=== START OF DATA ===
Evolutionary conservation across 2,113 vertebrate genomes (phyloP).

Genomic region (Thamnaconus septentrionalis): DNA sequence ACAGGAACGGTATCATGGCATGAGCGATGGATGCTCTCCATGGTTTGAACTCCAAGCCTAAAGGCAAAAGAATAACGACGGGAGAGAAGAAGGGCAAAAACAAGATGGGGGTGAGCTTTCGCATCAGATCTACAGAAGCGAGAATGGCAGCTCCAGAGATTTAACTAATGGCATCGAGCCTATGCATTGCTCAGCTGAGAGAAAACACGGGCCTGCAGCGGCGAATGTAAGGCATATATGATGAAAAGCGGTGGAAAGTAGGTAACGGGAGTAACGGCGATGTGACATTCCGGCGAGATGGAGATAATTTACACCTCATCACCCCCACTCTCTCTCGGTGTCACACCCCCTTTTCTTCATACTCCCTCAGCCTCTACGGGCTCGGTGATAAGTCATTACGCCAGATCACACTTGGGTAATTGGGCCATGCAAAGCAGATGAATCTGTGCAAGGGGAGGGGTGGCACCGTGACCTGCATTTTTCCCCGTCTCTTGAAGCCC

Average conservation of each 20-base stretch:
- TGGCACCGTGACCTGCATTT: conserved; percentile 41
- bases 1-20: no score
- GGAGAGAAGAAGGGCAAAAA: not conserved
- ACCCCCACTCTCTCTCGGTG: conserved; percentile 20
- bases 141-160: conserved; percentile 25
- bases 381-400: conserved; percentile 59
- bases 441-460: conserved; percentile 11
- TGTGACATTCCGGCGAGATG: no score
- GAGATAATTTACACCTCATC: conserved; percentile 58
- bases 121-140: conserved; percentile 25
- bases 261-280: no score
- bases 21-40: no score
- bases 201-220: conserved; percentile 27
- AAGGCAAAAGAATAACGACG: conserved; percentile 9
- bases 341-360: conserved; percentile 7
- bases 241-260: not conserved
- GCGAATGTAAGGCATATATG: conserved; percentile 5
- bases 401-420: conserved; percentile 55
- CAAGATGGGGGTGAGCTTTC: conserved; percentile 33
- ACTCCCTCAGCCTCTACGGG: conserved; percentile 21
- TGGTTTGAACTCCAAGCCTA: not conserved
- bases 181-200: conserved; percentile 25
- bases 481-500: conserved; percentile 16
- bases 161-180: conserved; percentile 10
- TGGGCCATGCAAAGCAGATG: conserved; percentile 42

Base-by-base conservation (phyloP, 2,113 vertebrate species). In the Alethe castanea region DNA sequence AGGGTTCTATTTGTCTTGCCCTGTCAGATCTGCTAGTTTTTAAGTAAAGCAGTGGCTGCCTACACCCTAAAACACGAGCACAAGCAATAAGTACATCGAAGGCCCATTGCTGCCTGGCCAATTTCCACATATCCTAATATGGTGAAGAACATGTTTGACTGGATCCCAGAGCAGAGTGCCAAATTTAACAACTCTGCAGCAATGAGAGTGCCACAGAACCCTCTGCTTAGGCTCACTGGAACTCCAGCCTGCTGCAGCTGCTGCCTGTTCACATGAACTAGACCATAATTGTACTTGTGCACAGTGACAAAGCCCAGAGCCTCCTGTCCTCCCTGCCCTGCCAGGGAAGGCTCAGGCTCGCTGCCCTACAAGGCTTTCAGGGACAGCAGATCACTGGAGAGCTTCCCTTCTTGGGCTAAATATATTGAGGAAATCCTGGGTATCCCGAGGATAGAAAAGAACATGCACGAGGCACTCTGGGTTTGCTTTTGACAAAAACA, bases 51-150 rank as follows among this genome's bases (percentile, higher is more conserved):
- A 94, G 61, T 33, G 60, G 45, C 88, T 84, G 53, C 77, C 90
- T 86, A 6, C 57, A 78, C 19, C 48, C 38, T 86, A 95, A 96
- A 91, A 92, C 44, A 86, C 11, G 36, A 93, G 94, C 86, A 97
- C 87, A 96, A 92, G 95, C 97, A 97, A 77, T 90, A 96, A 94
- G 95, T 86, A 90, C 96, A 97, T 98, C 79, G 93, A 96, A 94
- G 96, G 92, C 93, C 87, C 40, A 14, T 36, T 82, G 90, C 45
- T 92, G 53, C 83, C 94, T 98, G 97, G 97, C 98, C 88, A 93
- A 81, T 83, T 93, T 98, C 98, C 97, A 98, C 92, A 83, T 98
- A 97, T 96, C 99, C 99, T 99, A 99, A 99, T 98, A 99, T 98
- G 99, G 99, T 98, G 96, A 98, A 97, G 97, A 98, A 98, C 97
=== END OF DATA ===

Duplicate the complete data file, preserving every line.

Evolutionary conservation across 2,113 vertebrate genomes (phyloP).

Genomic region (Thamnaconus septentrionalis): DNA sequence ACAGGAACGGTATCATGGCATGAGCGATGGATGCTCTCCATGGTTTGAACTCCAAGCCTAAAGGCAAAAGAATAACGACGGGAGAGAAGAAGGGCAAAAACAAGATGGGGGTGAGCTTTCGCATCAGATCTACAGAAGCGAGAATGGCAGCTCCAGAGATTTAACTAATGGCATCGAGCCTATGCATTGCTCAGCTGAGAGAAAACACGGGCCTGCAGCGGCGAATGTAAGGCATATATGATGAAAAGCGGTGGAAAGTAGGTAACGGGAGTAACGGCGATGTGACATTCCGGCGAGATGGAGATAATTTACACCTCATCACCCCCACTCTCTCTCGGTGTCACACCCCCTTTTCTTCATACTCCCTCAGCCTCTACGGGCTCGGTGATAAGTCATTACGCCAGATCACACTTGGGTAATTGGGCCATGCAAAGCAGATGAATCTGTGCAAGGGGAGGGGTGGCACCGTGACCTGCATTTTTCCCCGTCTCTTGAAGCCC

Average conservation of each 20-base stretch:
- TGGCACCGTGACCTGCATTT: conserved; percentile 41
- bases 1-20: no score
- GGAGAGAAGAAGGGCAAAAA: not conserved
- ACCCCCACTCTCTCTCGGTG: conserved; percentile 20
- bases 141-160: conserved; percentile 25
- bases 381-400: conserved; percentile 59
- bases 441-460: conserved; percentile 11
- TGTGACATTCCGGCGAGATG: no score
- GAGATAATTTACACCTCATC: conserved; percentile 58
- bases 121-140: conserved; percentile 25
- bases 261-280: no score
- bases 21-40: no score
- bases 201-220: conserved; percentile 27
- AAGGCAAAAGAATAACGACG: conserved; percentile 9
- bases 341-360: conserved; percentile 7
- bases 241-260: not conserved
- GCGAATGTAAGGCATATATG: conserved; percentile 5
- bases 401-420: conserved; percentile 55
- CAAGATGGGGGTGAGCTTTC: conserved; percentile 33
- ACTCCCTCAGCCTCTACGGG: conserved; percentile 21
- TGGTTTGAACTCCAAGCCTA: not conserved
- bases 181-200: conserved; percentile 25
- bases 481-500: conserved; percentile 16
- bases 161-180: conserved; percentile 10
- TGGGCCATGCAAAGCAGATG: conserved; percentile 42

Base-by-base conservation (phyloP, 2,113 vertebrate species). In the Alethe castanea region DNA sequence AGGGTTCTATTTGTCTTGCCCTGTCAGATCTGCTAGTTTTTAAGTAAAGCAGTGGCTGCCTACACCCTAAAACACGAGCACAAGCAATAAGTACATCGAAGGCCCATTGCTGCCTGGCCAATTTCCACATATCCTAATATGGTGAAGAACATGTTTGACTGGATCCCAGAGCAGAGTGCCAAATTTAACAACTCTGCAGCAATGAGAGTGCCACAGAACCCTCTGCTTAGGCTCACTGGAACTCCAGCCTGCTGCAGCTGCTGCCTGTTCACATGAACTAGACCATAATTGTACTTGTGCACAGTGACAAAGCCCAGAGCCTCCTGTCCTCCCTGCCCTGCCAGGGAAGGCTCAGGCTCGCTGCCCTACAAGGCTTTCAGGGACAGCAGATCACTGGAGAGCTTCCCTTCTTGGGCTAAATATATTGAGGAAATCCTGGGTATCCCGAGGATAGAAAAGAACATGCACGAGGCACTCTGGGTTTGCTTTTGACAAAAACA, bases 51-150 rank as follows among this genome's bases (percentile, higher is more conserved):
- A 94, G 61, T 33, G 60, G 45, C 88, T 84, G 53, C 77, C 90
- T 86, A 6, C 57, A 78, C 19, C 48, C 38, T 86, A 95, A 96
- A 91, A 92, C 44, A 86, C 11, G 36, A 93, G 94, C 86, A 97
- C 87, A 96, A 92, G 95, C 97, A 97, A 77, T 90, A 96, A 94
- G 95, T 86, A 90, C 96, A 97, T 98, C 79, G 93, A 96, A 94
- G 96, G 92, C 93, C 87, C 40, A 14, T 36, T 82, G 90, C 45
- T 92, G 53, C 83, C 94, T 98, G 97, G 97, C 98, C 88, A 93
- A 81, T 83, T 93, T 98, C 98, C 97, A 98, C 92, A 83, T 98
- A 97, T 96, C 99, C 99, T 99, A 99, A 99, T 98, A 99, T 98
- G 99, G 99, T 98, G 96, A 98, A 97, G 97, A 98, A 98, C 97